Fidelity Asian Values PLC’s Nitin Bajaj outlines how he has navigated and shifted the portfolio through the market volatility experienced over the first half of 2020. He also discusses the scale of the recent underperformance of value relative to growth - could this trend reverse in the near-term?
- The length of economic disruption cause by Covid-19 will cause severe problems for businesses with weak market positions, low quality management and fragile balance sheets - both in Asia and elsewhere.
- Our focus on good businesses, run by solid management and buying them at the right price has not changed, but the portfolio has been proactively adjusted over recent months based on stress tests for Covid-19 impact.
- My value approach remains out of favour - with the market being led by growth and momentum - but we remain convinced that over time the market will reward business fundamentals.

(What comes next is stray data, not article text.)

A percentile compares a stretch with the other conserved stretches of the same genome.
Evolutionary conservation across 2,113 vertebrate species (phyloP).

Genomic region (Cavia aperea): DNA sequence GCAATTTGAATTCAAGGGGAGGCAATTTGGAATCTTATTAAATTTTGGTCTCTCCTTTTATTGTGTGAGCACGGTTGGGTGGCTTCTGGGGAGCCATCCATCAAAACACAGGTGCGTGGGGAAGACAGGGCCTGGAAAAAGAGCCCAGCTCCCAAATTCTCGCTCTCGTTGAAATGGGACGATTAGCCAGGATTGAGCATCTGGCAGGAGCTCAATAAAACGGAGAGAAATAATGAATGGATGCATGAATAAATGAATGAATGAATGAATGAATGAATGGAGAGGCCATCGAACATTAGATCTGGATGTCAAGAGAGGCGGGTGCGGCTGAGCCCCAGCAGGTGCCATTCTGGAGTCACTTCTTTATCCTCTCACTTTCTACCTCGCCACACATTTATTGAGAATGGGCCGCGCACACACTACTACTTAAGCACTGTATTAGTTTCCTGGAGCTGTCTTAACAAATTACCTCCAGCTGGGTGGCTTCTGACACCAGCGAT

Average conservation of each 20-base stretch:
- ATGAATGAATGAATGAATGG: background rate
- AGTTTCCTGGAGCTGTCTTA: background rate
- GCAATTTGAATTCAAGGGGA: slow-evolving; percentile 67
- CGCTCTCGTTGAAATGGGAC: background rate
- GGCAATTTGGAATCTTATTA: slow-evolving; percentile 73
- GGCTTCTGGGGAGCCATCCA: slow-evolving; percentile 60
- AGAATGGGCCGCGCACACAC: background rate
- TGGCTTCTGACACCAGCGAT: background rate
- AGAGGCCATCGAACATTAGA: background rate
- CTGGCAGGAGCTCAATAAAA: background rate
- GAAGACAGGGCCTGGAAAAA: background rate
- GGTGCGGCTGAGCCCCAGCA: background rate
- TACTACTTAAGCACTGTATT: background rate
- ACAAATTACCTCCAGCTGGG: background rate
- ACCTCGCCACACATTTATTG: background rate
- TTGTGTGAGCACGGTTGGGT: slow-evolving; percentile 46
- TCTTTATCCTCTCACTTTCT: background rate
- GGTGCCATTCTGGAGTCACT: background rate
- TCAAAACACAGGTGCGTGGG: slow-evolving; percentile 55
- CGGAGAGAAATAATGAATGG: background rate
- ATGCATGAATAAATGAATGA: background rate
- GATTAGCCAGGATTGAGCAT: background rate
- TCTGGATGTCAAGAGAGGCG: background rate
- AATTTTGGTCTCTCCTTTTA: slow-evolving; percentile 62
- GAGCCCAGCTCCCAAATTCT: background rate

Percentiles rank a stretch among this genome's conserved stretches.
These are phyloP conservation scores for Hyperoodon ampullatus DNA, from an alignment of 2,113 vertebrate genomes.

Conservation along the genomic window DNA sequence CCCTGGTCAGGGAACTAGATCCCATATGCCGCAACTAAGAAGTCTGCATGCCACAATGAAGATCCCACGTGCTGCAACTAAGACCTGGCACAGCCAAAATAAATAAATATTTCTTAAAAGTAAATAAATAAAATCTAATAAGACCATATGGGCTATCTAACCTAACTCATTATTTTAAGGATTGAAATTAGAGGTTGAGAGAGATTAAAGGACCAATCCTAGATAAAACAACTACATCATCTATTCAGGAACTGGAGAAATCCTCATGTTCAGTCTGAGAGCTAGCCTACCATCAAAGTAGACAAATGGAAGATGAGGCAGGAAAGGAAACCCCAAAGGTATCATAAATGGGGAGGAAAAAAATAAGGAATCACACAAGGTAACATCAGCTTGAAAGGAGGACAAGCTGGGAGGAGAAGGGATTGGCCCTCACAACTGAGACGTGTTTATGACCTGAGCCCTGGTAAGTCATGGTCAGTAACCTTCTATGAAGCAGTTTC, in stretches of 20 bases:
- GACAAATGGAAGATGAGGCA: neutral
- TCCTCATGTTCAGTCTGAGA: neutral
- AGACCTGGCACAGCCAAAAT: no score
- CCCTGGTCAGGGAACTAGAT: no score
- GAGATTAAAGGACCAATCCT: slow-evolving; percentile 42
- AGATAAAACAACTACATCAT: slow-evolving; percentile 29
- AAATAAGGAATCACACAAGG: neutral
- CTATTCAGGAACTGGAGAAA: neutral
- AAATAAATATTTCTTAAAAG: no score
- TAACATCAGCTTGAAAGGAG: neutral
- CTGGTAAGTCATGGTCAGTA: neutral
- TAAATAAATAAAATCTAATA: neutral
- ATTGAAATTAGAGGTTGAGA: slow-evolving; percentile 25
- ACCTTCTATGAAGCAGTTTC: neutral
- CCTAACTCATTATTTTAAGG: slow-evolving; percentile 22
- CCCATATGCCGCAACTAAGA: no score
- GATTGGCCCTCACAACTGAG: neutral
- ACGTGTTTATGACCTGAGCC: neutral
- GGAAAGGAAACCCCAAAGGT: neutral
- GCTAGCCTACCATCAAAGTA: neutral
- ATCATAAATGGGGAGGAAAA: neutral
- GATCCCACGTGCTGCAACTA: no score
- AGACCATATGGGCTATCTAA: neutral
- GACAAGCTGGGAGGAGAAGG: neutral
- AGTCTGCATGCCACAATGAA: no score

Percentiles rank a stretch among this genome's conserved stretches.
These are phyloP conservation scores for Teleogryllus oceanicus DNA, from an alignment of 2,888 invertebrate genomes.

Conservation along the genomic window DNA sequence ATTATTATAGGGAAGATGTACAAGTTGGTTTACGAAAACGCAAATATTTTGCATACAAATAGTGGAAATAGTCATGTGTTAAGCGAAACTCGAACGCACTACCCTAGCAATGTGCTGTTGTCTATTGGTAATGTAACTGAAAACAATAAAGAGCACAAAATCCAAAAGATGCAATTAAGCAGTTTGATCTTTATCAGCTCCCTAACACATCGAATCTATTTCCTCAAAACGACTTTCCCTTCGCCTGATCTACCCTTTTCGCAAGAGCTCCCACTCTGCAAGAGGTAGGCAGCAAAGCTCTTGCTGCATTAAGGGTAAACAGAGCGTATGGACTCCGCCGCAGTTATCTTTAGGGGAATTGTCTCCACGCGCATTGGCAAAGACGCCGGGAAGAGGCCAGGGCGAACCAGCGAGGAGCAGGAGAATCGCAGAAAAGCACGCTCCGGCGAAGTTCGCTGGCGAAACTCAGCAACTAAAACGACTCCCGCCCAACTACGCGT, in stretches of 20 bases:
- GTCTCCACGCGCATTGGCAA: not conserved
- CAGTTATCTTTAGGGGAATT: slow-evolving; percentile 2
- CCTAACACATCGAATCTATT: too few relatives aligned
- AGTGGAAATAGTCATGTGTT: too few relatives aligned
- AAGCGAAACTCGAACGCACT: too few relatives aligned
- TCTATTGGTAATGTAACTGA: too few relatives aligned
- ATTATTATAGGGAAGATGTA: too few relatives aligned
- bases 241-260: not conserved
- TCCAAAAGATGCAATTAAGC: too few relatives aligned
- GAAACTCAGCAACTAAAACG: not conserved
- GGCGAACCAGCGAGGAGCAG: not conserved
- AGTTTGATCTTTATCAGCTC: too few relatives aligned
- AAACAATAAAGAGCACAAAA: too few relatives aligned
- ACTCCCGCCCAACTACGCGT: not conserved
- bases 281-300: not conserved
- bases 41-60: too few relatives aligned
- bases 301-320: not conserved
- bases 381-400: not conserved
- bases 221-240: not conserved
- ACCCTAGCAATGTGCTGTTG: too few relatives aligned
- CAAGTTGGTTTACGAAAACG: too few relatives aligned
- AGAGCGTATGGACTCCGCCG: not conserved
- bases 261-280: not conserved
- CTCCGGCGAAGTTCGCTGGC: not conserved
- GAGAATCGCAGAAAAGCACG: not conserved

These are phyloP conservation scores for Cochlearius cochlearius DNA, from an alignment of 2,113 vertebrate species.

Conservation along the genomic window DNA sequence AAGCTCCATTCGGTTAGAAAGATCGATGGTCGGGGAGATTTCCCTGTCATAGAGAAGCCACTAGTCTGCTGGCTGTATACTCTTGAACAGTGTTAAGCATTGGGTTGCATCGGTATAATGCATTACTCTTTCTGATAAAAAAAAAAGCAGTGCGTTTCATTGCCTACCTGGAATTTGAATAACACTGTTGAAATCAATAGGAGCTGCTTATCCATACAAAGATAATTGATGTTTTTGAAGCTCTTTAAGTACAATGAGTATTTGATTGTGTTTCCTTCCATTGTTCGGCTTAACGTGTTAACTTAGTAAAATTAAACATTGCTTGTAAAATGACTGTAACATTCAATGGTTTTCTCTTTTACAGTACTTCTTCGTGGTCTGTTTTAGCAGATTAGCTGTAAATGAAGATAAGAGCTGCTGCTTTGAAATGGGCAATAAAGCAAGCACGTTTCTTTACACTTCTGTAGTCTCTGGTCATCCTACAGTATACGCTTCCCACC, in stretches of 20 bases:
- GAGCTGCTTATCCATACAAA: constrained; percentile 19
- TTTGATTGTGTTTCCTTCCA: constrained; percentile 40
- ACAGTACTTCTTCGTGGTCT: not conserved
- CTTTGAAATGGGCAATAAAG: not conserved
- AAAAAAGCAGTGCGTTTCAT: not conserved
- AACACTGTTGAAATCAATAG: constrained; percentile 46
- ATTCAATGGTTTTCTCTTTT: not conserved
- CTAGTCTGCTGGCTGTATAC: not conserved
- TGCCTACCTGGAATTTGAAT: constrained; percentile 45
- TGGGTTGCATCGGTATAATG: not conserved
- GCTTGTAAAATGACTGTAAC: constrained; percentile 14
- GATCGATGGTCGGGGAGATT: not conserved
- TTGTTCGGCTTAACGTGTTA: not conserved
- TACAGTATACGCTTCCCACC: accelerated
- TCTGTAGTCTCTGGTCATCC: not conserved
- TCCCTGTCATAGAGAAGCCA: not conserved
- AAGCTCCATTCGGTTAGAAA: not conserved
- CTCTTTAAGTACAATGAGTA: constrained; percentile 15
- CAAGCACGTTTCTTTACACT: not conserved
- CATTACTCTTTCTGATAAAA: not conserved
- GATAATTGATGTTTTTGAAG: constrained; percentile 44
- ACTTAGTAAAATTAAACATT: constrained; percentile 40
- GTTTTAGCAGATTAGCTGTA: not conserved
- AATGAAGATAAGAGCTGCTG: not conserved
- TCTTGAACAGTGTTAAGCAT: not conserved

The humanitarian and economic cost of Covid-19 has been clearly significant and for the next few months both individuals and business are likely to have to continue to operate under conditions they would have never planned for. From an investment perspective, this will cause severe issues for businesses with weak market positions, low quality management teams and fragile balance sheets.
My investment process is based on owning businesses with high returns on capital, run by competent and honest management teams and buying them at prices that leave enough margin of safety for mistakes. This has not changed, but I have had to make a few changes to the portfolio in view of the impact of Covid-19.
Most of the businesses held going into this crisis had no problems in getting through a recession but my stress tests for the impact of the virus suggested that a few will see their revenues decline by 30-50%. Fortunately, this was a small percentage (less than 2%) of total holdings and I have responded by selling or materially reducing positions in businesses which were well financed for a normal recession but will struggle in these stressed conditions. These include the likes of aircraft leasing company BOC Aviation in Hong Kong and outdoor apparel and equipment manufacturer Kathmandu Holdings in New Zealand.